When Thomas Piketty published his Capital in the 21 Century, the Financial Times tried to dismiss his research as bogus. Its more conventional thinkers hated his argument that the children of the rich would receive vast amounts of unearned wealth because the assets of their parents would grow faster than the real economy. If Piketty was right, claims that we were a society which valued social mobility would become a joke: a screen that hid the rigged game of life. However idle or stupid they were, rich kids would win, whatever politicians parroted about “opportunity for all”. Only hefty wealth and inheritance taxes could stop them, and build a fairer Britain.
I can see why Piketty’s argument and its implications made for uncomfortable reading for some writers – although not, I am pleased to say, all writers – at the FT. Its journalists made a determined effort to discredit him. His numbers were wrong, they said. He had not understood the data. In particular, the FT claimed that Piketty had failed to understand Britain.
‘There is little evidence in Prof Piketty’s original sources to bear out the thesis that an increasing share of total wealth is held by the richest few,’ the Financial Times huffed.
But the campaign against the great economist died within days, and I think I understand why. The Financial Times seemed to be saying that inequality had not shot up, and that the children of the rich did not enjoy advantages unseen since 1939.
‘Who are we meant to believe here,’ its editors may have heard readers asking, ‘the Financial Times or the evidence of our own eyes?’
It tells you all need to know about the stupidity of press officers that they have put my name on an automated PR mailing list. Every morning I log on to find breathless press releases pumping out half truths on behalf of the sugar lobby or puffing up the latest Net venture. When I’m bored, I reply. ‘What have I ever written than could have possibly convinced you that I have the smallest interest in your corporate twittering. The only reason I would write about your client is to expose him in the national press’.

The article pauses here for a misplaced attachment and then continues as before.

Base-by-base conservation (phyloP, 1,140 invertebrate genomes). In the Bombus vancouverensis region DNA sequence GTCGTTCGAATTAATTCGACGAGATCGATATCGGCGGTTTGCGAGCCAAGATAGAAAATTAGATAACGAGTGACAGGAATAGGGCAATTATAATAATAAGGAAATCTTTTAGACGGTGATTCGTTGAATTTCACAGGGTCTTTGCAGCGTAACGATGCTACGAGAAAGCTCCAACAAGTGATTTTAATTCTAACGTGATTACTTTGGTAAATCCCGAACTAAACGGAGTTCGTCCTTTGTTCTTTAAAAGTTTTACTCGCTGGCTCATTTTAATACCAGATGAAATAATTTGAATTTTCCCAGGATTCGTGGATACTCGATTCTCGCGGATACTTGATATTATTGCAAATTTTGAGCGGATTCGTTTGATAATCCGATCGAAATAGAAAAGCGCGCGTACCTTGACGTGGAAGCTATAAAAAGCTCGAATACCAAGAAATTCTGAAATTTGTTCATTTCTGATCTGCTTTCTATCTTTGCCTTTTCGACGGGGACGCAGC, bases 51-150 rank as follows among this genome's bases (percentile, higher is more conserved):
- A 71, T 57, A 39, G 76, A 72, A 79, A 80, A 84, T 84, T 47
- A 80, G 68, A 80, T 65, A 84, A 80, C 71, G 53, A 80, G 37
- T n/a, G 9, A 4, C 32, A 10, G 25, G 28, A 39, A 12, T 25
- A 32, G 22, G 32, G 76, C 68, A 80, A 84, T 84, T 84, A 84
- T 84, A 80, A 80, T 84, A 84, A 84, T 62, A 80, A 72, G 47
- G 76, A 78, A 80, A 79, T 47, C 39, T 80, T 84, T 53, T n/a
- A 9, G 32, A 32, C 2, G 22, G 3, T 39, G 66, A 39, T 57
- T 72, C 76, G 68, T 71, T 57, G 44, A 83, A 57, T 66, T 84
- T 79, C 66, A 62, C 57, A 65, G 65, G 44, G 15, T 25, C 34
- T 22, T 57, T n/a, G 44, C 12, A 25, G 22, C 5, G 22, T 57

It does no good. Nothing can stop the torrent of bilge.
Today’s offering was from someone called Hannah who works at something called Manifest London. Hannah told me about the VIF – Very ImportantFresher – service Unibaggage had unveiled. The company already moves students’ luggage to and from university for a fee. From this month, Unibaggage is heading upmarket and offering “the UK’s first luxury student transport service”. Students can stun their debt-ridden contemporaries by arriving on campus in the style of “movie stars or Premiership football players”. Their parents will blow what would be a year or two years of fees for ordinary students in a day.
Hannah gave me the price list.
- Private Jet (£25,000) – One of the most exclusive forms of luxury transport – live like a superstar and arrive with champagne in hand, to start as you mean to go on
- Helicopter (£20,000) – Make the ultimate first impression and take your university journey to new heights by arriving on your first day by a privately chartered helicopter
- Rolls Royce Phantom (£15,000)- Timeless and classic luxury, combined with state-of-the-art technology – the Rolls Royce Phantom personifies elegance and exudes class – definitely a great first impression
- Mclaren P1 (£18,000) – Limited production, hybrid supercar by British automotive manufacturer McLaren – superior style and incredible technology… and 0-60 in 2.9 seconds!
- Ferrari F430 (£15,000) – Classically stunning and awe-inspiringly powerful – The Italian stallion will ensure heads turn when you pull up into halls on your first day
- Aston Martin (£15,000) – Effortless luxury and famously driven by the most famous British spy in television history – Certainly one of the most impressive makes of luxury cars in the world
- Horse and Carriage (£10,000) – Downtown Abbey inspired opulence – a traditional mode of luxury transport and a beautiful way to start your first year at university
One proud parent had already inquired about sending his daughter to Cardiff airport by jet, and then taking her on to Cardiff University in a Rolls. (Unfortunately the child could not fly straight to her new digs, Hannah explained with a note of regret, because many universities did not allow jets or helicopters to land on their campuses.) By my reckoning, the £20,000 jet and £15,000 Rolls Royce hire would more than cover the costs of three years tuition fees for a working- or middle-class student and a hefty portion of their living expenses to boot.
The Pikettian inequality on the campuses does not stop there. So vast are the class differences opening up at 18, one newspaper reported this week that property developers were now providing luxury housing for the children of conspicuous consumers.
‘“Deluxe” studios in one set of halls in Bloomsbury, managed by Mansion Student, are on offer for £580 per week, to take one example. Given that the contract is for 51 weeks, rather than an academic year, a room will set parents back roughly £30,000 per year.’
And the name of that newspaper? Why the Financial Times, of course.